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I apologize for what might be a boring technical question, but in reading about double cosets, I want to understand the following idea which may be of use.

If $H$ and $K$ are subgroups of some group, then why can $HK$ be a disjoint union of cosets $xK$ where $x$ ranges over a set of representatives of $H/(H\cap K)$? In particular, why do the representatives range over $H/(H\cap K)$?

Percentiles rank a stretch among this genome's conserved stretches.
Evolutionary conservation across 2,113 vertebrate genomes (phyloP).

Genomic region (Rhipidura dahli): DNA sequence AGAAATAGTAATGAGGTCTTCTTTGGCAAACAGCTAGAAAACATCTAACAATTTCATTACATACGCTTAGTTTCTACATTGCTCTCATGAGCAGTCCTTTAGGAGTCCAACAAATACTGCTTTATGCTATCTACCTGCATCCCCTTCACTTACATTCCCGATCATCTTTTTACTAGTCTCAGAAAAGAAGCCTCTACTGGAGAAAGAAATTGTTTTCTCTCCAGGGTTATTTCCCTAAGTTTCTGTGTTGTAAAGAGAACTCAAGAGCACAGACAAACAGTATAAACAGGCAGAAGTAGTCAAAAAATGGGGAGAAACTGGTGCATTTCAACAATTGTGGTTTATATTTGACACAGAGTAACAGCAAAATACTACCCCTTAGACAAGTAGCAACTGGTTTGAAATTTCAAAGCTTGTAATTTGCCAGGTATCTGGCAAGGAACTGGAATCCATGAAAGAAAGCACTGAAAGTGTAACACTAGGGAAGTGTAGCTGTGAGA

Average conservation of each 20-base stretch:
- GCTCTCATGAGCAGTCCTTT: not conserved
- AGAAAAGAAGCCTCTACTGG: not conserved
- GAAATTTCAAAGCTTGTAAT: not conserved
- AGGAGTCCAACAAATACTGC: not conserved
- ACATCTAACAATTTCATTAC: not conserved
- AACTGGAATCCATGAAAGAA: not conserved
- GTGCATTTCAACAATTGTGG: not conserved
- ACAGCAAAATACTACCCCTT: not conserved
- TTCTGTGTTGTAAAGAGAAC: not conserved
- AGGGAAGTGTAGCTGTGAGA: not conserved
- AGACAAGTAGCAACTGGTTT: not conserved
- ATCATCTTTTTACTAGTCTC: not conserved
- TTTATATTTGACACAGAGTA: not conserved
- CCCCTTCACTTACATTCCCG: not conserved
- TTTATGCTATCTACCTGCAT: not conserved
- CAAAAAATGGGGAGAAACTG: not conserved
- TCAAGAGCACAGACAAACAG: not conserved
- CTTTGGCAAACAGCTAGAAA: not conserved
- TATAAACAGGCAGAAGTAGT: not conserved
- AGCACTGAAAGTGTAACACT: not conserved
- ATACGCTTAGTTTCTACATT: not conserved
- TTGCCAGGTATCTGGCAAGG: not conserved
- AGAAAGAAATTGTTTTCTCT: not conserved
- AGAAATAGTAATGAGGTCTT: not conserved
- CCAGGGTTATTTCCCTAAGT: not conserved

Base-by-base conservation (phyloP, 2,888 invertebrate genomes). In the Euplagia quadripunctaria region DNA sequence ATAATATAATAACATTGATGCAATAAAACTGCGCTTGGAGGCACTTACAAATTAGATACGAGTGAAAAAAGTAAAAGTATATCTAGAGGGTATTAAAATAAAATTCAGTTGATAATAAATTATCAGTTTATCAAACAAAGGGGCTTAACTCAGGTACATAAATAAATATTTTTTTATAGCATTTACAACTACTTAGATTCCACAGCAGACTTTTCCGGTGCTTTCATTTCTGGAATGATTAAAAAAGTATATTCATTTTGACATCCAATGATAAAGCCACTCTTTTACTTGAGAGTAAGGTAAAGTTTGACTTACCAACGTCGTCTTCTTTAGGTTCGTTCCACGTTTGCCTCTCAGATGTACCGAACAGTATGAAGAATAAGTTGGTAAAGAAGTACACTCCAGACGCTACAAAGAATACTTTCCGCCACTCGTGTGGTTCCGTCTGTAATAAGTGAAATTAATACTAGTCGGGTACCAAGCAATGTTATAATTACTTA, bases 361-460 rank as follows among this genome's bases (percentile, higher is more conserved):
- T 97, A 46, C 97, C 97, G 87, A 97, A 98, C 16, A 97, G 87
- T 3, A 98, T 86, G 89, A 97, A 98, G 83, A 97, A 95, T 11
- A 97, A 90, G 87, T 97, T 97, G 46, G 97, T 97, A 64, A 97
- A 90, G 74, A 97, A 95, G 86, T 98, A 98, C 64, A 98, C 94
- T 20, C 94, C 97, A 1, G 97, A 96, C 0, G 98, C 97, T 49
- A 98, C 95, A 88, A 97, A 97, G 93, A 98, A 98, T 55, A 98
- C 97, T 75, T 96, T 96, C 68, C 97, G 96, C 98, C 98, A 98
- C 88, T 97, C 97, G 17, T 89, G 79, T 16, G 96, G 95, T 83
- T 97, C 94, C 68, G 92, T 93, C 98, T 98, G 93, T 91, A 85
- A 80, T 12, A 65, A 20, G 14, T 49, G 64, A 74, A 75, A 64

Could someone provide an explanation of how this works exactly? The notes I'm reading say this is more or less obvious, but I don't follow.

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1 Answer 1

up vote 3 down vote accepted

Consider two cosets $xK$ and $yK$ with $x, y \in H$. They are the same iff $x \in yK$, i. e. iff $xy^{-1} \in K$. Since $x,y \in H$ that happens iff $xy^{-1} \in H \cap K$. So $xK = yK$ iff $x(H \cap K) = y(H \cap K)$. So it suffices to take one representative from each element of $H/(H \cap K)$.

HTH, AB, martini.

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